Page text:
Last Updated on October 13, 2020
Transaction processing can involve transactions flowing from multiple sources. In that case, you can use Splunk ITSI to drill down to issues with specific transaction end points.
One of the most important KPIs to track is transaction error rates. These can indicate problems with application health, with remote dependencies, or with the transaction requests themselves.
For our purposes, we’ll assume you are handling transactions from both customers and suppliers. In that case, these KPIs can be split by customer and supplier entities. We found that calculating error rates per entity and then averaging them at the aggregate level often led to either excessive alert noise or failure to detect problems. The reason for this was fairly simple to understand: different customers or suppliers have different transaction volumes. The following example of such a calculation will make the problem clear, in this case with low transaction volume and high error rate for an individual entity:
|Customer||Total Transactions||Total Errors||Error Rate|
|1000||Average Error %||50.05%|
How do we track overall error rate when there is a common occurrence of low-volume entity (customers or suppliers)? In that case, we can implement a KPI for error rate contribution per entity. We can count errors at the entity level and get a sum at the aggregate level, then divide the entity count by the total across all entities.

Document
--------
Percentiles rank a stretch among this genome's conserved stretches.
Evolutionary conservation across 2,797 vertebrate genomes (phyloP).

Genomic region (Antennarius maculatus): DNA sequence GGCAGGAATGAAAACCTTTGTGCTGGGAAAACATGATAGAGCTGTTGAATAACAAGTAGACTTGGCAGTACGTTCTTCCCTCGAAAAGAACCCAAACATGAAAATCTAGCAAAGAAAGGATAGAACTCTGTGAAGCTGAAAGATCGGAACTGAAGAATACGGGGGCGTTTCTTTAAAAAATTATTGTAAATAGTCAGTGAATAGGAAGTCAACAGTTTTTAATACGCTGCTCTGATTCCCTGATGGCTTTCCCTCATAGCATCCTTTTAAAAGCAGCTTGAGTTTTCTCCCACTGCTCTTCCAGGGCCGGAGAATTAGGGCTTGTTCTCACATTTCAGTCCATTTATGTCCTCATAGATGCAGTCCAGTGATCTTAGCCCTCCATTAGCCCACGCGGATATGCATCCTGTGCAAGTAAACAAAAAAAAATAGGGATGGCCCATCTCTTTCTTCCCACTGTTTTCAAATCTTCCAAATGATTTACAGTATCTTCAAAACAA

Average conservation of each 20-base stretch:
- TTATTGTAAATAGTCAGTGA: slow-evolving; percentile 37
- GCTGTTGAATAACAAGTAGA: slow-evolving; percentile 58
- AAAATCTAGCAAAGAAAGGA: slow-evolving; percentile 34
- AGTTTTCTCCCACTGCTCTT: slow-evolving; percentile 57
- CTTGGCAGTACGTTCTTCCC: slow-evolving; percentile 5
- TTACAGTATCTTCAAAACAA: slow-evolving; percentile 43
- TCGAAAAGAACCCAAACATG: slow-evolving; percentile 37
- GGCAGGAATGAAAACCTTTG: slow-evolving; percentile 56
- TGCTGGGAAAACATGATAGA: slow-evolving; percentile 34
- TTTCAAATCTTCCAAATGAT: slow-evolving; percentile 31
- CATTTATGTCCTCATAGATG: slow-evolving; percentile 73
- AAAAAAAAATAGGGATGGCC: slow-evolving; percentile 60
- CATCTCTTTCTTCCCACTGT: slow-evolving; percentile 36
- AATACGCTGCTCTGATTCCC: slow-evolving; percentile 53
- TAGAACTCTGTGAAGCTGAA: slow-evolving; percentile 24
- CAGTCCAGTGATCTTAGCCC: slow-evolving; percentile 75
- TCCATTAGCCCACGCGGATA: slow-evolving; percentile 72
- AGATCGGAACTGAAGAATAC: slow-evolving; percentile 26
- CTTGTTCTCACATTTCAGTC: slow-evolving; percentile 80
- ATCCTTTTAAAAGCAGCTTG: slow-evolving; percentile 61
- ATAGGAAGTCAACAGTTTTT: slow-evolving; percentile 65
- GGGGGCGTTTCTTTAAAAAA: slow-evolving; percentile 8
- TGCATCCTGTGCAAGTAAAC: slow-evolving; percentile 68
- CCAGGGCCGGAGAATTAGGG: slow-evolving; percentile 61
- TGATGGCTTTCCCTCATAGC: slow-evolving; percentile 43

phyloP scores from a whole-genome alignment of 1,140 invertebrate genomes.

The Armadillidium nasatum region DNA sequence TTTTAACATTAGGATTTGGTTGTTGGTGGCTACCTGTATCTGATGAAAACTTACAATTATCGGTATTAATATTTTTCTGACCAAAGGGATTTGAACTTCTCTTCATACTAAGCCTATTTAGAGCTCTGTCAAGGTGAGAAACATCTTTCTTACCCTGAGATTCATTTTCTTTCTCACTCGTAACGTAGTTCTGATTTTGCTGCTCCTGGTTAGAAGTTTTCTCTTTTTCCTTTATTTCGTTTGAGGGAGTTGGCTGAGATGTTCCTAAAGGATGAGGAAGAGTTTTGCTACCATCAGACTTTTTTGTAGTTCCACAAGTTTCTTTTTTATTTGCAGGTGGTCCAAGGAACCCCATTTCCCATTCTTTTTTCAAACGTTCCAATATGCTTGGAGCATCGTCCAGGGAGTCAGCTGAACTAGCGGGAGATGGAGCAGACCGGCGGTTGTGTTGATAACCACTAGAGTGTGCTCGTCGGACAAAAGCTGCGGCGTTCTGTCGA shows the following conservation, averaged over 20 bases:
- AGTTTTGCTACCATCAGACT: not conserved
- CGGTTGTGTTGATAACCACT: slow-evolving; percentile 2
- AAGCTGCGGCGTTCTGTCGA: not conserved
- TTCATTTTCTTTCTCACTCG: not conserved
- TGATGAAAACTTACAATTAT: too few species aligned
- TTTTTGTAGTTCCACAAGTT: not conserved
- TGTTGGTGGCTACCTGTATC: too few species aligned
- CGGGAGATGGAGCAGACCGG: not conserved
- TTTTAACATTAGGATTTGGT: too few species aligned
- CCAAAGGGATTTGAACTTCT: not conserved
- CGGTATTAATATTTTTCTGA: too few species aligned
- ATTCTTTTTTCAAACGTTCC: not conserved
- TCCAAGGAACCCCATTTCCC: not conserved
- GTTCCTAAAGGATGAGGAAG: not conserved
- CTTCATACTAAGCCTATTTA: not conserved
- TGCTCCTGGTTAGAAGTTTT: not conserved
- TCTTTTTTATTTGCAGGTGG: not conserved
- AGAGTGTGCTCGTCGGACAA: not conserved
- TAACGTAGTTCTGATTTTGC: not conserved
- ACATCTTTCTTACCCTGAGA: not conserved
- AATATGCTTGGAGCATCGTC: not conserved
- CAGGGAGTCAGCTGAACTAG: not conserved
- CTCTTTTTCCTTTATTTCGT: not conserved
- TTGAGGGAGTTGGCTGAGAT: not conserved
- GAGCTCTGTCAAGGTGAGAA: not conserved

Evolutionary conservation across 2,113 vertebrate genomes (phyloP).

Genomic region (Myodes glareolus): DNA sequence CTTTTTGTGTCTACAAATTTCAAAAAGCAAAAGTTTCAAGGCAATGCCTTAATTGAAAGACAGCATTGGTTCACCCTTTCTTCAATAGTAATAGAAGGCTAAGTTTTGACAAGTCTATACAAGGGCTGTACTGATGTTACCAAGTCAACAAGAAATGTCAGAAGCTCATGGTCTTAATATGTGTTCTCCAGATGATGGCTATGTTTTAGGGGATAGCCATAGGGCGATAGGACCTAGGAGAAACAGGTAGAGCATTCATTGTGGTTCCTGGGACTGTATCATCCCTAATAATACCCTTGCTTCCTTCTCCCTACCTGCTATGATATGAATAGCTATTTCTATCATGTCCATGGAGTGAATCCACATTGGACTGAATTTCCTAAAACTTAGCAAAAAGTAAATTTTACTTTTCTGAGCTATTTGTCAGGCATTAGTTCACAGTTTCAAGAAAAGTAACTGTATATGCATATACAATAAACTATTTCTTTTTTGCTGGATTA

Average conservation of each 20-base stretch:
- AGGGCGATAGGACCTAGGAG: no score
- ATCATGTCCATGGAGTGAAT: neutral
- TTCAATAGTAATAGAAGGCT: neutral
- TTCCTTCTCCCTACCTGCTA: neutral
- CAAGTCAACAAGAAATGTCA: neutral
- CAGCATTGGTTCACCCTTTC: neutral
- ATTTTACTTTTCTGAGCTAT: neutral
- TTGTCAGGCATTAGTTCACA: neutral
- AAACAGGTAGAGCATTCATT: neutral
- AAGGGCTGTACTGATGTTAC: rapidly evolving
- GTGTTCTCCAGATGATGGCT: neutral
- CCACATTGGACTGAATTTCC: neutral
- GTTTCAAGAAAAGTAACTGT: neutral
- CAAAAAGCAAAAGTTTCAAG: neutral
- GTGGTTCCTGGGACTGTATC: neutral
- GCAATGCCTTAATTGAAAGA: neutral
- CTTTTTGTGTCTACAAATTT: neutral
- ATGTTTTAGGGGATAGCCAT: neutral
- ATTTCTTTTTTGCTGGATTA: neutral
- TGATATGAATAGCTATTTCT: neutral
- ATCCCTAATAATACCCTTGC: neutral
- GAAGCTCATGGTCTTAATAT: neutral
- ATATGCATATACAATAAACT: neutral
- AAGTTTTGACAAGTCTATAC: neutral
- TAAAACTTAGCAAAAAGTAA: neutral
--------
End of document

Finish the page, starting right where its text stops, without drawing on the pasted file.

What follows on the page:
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In the base search configuration we can then take the appropriate measure at the entity level and sum it at the aggregate level. Using the same entities and numbers from the example above, you get the following results:
|Customer||Total Transactions||Total Errors||Error Rate Contribution|
|1000||Overall Error %||0.20%|
The basics of this can be adapted to several common ITSI use cases. For example, you could take a distinct count of sessions per web server, calculate the per-server percentage of the total, and use this to detect load-balancing problems. This can be especially useful if you need to do entity-level anomaly detection over many entities such as Docker containers when your entity count exceeds the limits of ITSI’s out-of-the-box Entity Cohesion anomaly detection.
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